Jewish Captives, Cruelty, & Compassion
Jewish law on the proper treatment of prisoners of war
The medieval exegete Rashi, commenting on another section of Talmud, uses this verse as proof that "all of Israel is warned against embarrassing others" (comment to b. Sanhedrin 84b). While permissible, punishment should be carried out in such a way as to preserve the dignity of the one being punished. Rabbinic law also reduces the severity of the punishment to 39 lashes, out of fear that 40 lashes may kill one who is frail.
Torture to Save Lives
The harsh treatment of POWs is often justified as a necessary means of extracting information that may, in the end, save lives. This argument would place POWs within the halakhic (Jewish law) category of the "rodef," one who pursues another with intent to murder. In regard to this person, the Talmud establishes a general principle that "If someone is coming to kill you, rise up first and kill this person" (Talmud, Berakhot 62b). Failing to kill the rodef is understood as a violation of the biblical command, "Do not stand by the blood of your brother" (Leviticus 19:16).
Even as rabbinic law commands the killing of the rodef, this mandate, like the laws of war and punishment, comes with restrictions. Before killing a rodef, one must be certain that this person actually intends to murder, and may even need to verify that the rodef understands the implications of this crime (Talmud, Yoma 85b and Talmud, Sanhedrin 72b). Furthermore, one must do the least harm necessary to stop the rodef from murdering. Thus, one who kills a rodef when breaking a limb would have sufficed is liable for capital punishment (Talmud, Sanhedrin 57a).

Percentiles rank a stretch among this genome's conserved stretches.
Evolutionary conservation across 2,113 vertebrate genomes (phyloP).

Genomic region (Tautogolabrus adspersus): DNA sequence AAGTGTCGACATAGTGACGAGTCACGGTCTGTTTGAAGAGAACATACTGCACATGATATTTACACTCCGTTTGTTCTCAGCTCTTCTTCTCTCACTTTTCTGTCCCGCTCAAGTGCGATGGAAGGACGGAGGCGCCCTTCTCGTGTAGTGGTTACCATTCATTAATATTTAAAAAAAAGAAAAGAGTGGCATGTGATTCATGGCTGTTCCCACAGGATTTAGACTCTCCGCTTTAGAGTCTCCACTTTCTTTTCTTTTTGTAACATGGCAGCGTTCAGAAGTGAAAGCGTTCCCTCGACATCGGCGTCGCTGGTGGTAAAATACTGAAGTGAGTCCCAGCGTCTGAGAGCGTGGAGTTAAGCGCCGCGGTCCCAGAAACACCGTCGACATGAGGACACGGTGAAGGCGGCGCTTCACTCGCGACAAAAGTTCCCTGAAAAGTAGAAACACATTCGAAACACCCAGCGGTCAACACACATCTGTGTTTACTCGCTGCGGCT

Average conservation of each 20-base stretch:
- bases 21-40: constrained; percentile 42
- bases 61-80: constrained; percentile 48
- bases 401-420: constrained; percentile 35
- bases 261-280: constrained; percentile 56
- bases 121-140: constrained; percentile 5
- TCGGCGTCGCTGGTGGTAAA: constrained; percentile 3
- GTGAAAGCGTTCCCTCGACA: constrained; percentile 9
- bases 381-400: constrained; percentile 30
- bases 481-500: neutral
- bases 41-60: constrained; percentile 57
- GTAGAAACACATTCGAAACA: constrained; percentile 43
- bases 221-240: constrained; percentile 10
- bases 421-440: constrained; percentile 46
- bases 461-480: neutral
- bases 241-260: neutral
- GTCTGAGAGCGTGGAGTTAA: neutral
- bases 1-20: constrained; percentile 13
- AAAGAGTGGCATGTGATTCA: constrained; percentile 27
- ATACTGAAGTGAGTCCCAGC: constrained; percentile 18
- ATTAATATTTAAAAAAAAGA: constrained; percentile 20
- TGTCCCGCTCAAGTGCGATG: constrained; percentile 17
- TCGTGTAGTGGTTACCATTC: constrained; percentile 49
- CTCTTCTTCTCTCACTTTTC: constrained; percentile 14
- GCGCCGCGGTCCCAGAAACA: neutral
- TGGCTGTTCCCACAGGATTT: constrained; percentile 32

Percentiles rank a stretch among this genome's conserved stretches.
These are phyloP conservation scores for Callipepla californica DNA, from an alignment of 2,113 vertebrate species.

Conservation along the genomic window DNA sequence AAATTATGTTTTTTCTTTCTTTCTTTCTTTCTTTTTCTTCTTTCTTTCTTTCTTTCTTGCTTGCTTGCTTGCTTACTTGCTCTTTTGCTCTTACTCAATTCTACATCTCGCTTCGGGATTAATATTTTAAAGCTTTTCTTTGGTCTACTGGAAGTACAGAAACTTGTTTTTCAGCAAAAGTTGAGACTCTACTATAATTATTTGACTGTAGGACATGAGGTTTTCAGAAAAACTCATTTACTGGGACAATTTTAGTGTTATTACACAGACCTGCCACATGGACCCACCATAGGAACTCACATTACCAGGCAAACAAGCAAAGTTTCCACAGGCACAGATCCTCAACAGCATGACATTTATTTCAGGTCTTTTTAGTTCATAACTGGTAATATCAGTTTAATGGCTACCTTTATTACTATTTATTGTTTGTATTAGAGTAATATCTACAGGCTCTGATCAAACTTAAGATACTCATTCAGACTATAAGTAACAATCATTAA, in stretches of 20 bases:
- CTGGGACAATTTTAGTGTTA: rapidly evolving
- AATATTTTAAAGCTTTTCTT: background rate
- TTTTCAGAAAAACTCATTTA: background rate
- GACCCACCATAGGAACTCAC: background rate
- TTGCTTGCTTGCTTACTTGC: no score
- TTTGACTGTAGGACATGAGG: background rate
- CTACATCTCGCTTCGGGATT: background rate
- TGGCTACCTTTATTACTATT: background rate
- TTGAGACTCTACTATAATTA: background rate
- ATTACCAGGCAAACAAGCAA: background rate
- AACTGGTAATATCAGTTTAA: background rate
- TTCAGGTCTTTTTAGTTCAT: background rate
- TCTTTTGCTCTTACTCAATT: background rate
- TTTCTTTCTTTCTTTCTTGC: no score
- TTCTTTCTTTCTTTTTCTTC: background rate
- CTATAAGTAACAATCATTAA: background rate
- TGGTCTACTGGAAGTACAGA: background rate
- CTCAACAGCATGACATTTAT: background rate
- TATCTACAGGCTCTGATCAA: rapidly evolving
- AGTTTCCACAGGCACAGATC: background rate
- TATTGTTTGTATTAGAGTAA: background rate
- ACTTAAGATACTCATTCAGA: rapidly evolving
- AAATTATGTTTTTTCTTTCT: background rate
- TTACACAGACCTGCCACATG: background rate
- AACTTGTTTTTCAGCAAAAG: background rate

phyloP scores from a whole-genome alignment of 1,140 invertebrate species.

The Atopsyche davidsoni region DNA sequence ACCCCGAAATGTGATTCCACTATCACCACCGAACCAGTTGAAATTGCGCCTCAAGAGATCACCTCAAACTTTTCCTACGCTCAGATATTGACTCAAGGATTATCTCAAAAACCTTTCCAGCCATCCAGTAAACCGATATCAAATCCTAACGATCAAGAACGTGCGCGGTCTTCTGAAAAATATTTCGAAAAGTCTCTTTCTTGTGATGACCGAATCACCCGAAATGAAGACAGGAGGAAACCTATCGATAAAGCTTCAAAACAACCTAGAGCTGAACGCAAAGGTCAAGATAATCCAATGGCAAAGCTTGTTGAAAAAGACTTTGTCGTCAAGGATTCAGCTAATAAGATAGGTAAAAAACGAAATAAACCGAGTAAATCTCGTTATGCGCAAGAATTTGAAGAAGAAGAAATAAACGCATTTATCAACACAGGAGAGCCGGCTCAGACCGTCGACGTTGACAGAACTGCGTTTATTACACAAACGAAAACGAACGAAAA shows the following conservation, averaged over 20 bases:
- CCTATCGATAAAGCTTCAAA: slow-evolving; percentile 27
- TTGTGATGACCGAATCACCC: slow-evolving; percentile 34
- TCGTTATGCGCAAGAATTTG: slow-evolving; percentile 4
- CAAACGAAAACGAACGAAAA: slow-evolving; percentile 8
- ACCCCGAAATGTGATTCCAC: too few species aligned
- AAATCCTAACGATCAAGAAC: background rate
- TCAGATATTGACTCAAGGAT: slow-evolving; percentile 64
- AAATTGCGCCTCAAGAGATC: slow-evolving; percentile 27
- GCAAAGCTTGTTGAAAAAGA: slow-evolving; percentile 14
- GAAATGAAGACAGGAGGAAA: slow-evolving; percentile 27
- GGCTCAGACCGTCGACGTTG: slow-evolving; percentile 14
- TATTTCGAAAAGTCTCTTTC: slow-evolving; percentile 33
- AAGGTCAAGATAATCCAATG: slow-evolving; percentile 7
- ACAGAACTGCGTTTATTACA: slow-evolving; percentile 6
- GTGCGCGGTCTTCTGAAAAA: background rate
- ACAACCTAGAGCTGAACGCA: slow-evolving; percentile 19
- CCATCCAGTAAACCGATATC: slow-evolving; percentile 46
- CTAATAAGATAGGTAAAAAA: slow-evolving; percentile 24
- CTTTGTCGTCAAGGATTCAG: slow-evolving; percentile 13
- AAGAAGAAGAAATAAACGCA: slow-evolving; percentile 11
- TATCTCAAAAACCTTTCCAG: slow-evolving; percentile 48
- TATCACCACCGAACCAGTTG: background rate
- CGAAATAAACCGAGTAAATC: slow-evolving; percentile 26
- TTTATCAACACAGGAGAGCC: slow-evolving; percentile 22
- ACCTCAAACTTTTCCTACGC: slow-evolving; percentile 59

While permitting the preemptive killing of a soon-to-be murderer, Jewish law restricts this permission to cases in which the murder is imminent and in which killing the murderer is the only means of preventing the death of an innocent person. Some halakhic authorities have argued that a POW or suspected terrorist may be considered a rodef, and may therefore be harmed as a means of extracting information that has the potential to save lives. Israeli law once permitted the use of moderate physical pressure on suspects in "ticking bomb" cases--where a terrorist attack is imminent--but the country’s Supreme Court later ruled against this practice.
An additional caution against torture as a means of extracting information arises from the extraordinary concern within Jewish law that testimony accepted in criminal cases be accurate and not influenced by external factors. Confessions are not accepted as testimony, out of fear that the accused may be confused or suicidal (Maimonides, Mishneh Torah, Sanhedrin 18:13). This concern is corroborated by the consensus among most human rights scholars that torture rarely produces accurate information.
While permitting and, at times, even mandating war and punishment, Jewish law demonstrates a general unease with both of these categories. Some of this discomfort presumably stems from an understanding of life and death decisions as being the domain of God, and not of human beings. Many of the specific restrictions on military behavior and on criminal punishment also recognize the potential for these actions to lead to the degradation of another.
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